BBC News interviews AlDub, explores popularity

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Following an earlier report on AlDub becoming a social media phenomenon breaking Twitter records, the British Broadcasting Corporation (BBC) interviewed key people surrounding AlDub about their winning formula.

Aldub and Rico Hizon
Rico Hizon meets Alden Richards and Maine Mendoza from AlDub [via BBC]

The comedy skit revolving around a young couple who have never met in person but carries out an on-screen romance via split screen singing “dub smash” style has propelled the ratings of noontime variety show, Eat Bulaga to a record 8.6 million viewers daily, the BBC report said.

The fans of AlDub went on social media in droves to push a final meeting between the two, eventually convincing the show’s producers to give in via a concert that broke Twitter worldwide records in October registering over 41 million tweets using #AlDub during the event.

The report refers to the AlDub magic as being in “the marketing, a smart social media strategy, and good business sense.”

Advertising executive Vincent Pozon told BBC News the key to understanding the show’s success. “AlDub became a hit because it has revolutionised TV programming. Born and staged in the street, with two live audiences, street and studio, it’s very loose and the storyline is led by unscripted events and no bad values,” Pozon said.

Jubert Alberto, of research company IDC, was quoted in the report as pointing out the advertising appeal that is selling the tandem, “It’s like a re-telling of a classic fairy tale in a modern Filipino concept. But what made them go viral is the use of new media and people can’t stop talking about them on social media networks.”

BBC journalist Rico Hizon recently talked to the television love team known as AlDub, a play on the names of Filipino celebrities Alden Richards and “Yaya Dub” aka Maine Mendoza, about their newly found fame and fortune.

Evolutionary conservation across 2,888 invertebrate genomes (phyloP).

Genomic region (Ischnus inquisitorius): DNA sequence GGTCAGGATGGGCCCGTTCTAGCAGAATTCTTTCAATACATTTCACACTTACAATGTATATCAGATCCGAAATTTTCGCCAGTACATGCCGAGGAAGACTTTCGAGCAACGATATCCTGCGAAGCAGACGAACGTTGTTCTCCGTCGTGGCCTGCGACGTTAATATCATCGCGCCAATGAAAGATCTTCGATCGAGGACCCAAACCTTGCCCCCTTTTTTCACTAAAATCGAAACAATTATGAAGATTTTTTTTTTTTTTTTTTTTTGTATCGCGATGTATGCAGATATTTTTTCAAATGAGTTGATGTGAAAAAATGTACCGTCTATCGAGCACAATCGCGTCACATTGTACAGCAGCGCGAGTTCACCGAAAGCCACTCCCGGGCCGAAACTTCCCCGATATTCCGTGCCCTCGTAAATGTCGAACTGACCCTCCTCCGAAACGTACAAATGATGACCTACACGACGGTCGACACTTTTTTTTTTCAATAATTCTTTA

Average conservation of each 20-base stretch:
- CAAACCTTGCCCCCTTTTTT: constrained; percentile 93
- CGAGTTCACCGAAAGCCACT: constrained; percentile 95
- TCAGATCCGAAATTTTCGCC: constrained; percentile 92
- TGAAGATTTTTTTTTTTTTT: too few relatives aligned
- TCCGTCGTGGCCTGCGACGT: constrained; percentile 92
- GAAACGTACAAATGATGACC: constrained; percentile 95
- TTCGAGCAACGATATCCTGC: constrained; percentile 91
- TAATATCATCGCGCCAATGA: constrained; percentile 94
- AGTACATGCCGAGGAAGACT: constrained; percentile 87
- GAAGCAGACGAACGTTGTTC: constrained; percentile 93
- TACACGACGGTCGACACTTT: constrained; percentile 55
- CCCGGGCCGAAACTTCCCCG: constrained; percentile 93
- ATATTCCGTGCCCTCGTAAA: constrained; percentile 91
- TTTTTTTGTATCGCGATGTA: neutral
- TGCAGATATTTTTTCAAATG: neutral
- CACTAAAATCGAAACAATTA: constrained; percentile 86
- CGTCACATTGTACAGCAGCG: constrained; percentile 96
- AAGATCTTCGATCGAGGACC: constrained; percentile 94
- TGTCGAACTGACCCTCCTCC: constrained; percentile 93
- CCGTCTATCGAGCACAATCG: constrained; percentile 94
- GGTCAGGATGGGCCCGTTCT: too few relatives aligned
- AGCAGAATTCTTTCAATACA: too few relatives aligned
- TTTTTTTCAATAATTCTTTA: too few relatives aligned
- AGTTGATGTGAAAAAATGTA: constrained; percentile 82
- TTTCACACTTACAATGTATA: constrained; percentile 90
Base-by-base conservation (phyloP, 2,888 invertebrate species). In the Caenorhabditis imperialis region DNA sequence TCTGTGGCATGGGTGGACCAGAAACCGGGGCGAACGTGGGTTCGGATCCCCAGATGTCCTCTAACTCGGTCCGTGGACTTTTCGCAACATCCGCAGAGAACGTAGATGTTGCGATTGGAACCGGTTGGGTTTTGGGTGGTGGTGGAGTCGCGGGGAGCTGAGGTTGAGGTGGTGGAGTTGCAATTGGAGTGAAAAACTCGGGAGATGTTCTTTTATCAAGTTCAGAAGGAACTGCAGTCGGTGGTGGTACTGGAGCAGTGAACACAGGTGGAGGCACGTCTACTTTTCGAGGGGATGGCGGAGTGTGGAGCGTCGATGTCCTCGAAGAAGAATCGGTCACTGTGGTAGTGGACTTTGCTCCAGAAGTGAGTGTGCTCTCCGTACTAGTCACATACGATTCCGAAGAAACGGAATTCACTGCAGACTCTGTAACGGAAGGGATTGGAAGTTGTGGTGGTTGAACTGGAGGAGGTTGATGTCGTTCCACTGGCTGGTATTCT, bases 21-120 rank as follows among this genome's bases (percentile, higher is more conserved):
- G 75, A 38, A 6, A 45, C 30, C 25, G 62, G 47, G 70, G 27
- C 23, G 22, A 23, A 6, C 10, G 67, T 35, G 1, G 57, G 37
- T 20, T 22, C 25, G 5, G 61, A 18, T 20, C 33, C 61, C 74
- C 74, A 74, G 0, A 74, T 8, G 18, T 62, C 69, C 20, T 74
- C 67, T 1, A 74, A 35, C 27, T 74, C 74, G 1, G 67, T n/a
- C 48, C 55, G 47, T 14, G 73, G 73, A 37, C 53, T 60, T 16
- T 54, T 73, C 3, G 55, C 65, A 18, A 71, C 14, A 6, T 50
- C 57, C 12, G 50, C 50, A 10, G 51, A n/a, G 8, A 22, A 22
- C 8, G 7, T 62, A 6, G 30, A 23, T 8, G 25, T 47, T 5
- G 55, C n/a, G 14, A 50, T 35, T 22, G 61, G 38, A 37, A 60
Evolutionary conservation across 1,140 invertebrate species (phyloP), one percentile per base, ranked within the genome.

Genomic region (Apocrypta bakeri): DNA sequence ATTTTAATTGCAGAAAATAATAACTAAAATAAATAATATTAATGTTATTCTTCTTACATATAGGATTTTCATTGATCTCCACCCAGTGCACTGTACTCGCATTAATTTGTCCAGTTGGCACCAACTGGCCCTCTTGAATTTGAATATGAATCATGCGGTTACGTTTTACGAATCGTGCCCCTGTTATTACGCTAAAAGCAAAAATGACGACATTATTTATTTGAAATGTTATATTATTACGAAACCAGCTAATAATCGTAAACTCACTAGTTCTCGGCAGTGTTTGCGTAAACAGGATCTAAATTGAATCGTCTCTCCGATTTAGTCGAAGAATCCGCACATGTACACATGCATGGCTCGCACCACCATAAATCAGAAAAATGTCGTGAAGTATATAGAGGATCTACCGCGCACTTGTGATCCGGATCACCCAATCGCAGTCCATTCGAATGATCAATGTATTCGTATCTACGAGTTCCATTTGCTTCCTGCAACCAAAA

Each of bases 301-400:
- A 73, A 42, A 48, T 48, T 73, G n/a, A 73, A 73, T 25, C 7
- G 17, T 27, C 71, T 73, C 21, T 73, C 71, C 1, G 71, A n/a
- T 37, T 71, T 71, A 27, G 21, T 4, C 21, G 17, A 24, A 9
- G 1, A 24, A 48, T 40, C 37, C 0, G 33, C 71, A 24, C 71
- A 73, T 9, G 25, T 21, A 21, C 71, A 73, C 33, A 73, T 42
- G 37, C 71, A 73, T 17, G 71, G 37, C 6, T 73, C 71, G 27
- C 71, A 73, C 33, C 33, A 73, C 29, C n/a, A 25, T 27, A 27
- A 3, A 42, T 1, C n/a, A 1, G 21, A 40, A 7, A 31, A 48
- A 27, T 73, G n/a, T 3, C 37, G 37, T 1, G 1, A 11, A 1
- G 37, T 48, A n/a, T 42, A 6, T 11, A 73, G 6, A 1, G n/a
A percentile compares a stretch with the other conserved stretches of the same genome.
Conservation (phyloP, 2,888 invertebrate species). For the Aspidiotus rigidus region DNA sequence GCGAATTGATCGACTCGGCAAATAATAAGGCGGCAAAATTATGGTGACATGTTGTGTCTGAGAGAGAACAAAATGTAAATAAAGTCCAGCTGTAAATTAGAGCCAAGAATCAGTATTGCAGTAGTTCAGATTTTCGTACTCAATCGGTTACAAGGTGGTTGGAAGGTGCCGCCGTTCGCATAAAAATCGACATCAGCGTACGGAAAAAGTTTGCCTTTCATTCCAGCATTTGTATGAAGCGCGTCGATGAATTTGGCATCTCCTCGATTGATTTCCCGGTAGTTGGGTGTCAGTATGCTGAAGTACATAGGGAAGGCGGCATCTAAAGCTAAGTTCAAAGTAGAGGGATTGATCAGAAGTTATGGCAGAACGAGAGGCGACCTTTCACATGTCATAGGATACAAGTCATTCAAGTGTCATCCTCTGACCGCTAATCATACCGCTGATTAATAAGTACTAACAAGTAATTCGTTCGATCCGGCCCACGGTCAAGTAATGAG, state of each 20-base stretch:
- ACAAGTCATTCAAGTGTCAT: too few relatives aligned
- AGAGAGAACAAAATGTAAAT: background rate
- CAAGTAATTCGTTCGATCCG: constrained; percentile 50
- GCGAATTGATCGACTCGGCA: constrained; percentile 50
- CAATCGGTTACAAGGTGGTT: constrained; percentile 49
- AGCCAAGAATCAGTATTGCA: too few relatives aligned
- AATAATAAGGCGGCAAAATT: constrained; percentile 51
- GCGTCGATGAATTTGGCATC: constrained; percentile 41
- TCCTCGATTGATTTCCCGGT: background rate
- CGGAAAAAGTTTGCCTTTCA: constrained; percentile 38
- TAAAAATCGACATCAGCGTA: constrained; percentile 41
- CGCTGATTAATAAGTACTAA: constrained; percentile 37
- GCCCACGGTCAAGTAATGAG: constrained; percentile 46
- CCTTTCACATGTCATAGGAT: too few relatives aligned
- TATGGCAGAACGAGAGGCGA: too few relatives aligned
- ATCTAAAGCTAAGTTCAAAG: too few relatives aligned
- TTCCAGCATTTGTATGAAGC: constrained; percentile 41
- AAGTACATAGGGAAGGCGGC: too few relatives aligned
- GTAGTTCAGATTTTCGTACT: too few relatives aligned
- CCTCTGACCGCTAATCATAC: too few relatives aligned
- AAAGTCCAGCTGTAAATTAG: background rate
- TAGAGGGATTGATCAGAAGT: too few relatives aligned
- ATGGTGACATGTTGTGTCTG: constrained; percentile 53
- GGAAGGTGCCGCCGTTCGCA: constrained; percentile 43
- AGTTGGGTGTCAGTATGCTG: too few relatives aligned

The pair has landed huge endorsement deals from many brands including Coca-Cola, McDonald’s, and a Philippine telecommunications company, among other consumer products which BBC estimates to be worth around $200,000.

Mendoza told the British news agency how her popularity seemed unbelievable. “The mere fact that people are so engaged and drawn into the whole thing is unbelievable. The support and love of our fans is amazing, they’re incredible,” Mendoza shared with Hizon.

Both Mendoza and Richards candidly revealed that a real-life romance between them is welcome.

“We are not closing our doors on what’s going to happen next between the two of us… We are both single anyways,” said Mendoza.

“So that possibility is possible,” added Richards.

BBC also interviewed Jenny Ferre, the creator of AlDub, who denied the idea of a potential real-life love affair between the new star couple is only for the fans.

Ferre did admit to BBC that AlDub has addressed the show’s longtime concern about reaching out to a younger audience who are on social media. Eat Bulaga wanted to attract the users of Twitter, Facebook and Instagram and bring them back to television.

The AlDub creator did not want to predict the longevity of the show but made it known that they will do their best to remain in the headlines, the socials, and the ratings game.

“The show will last as long as AlDub can give me real emotions,” Ferre said.

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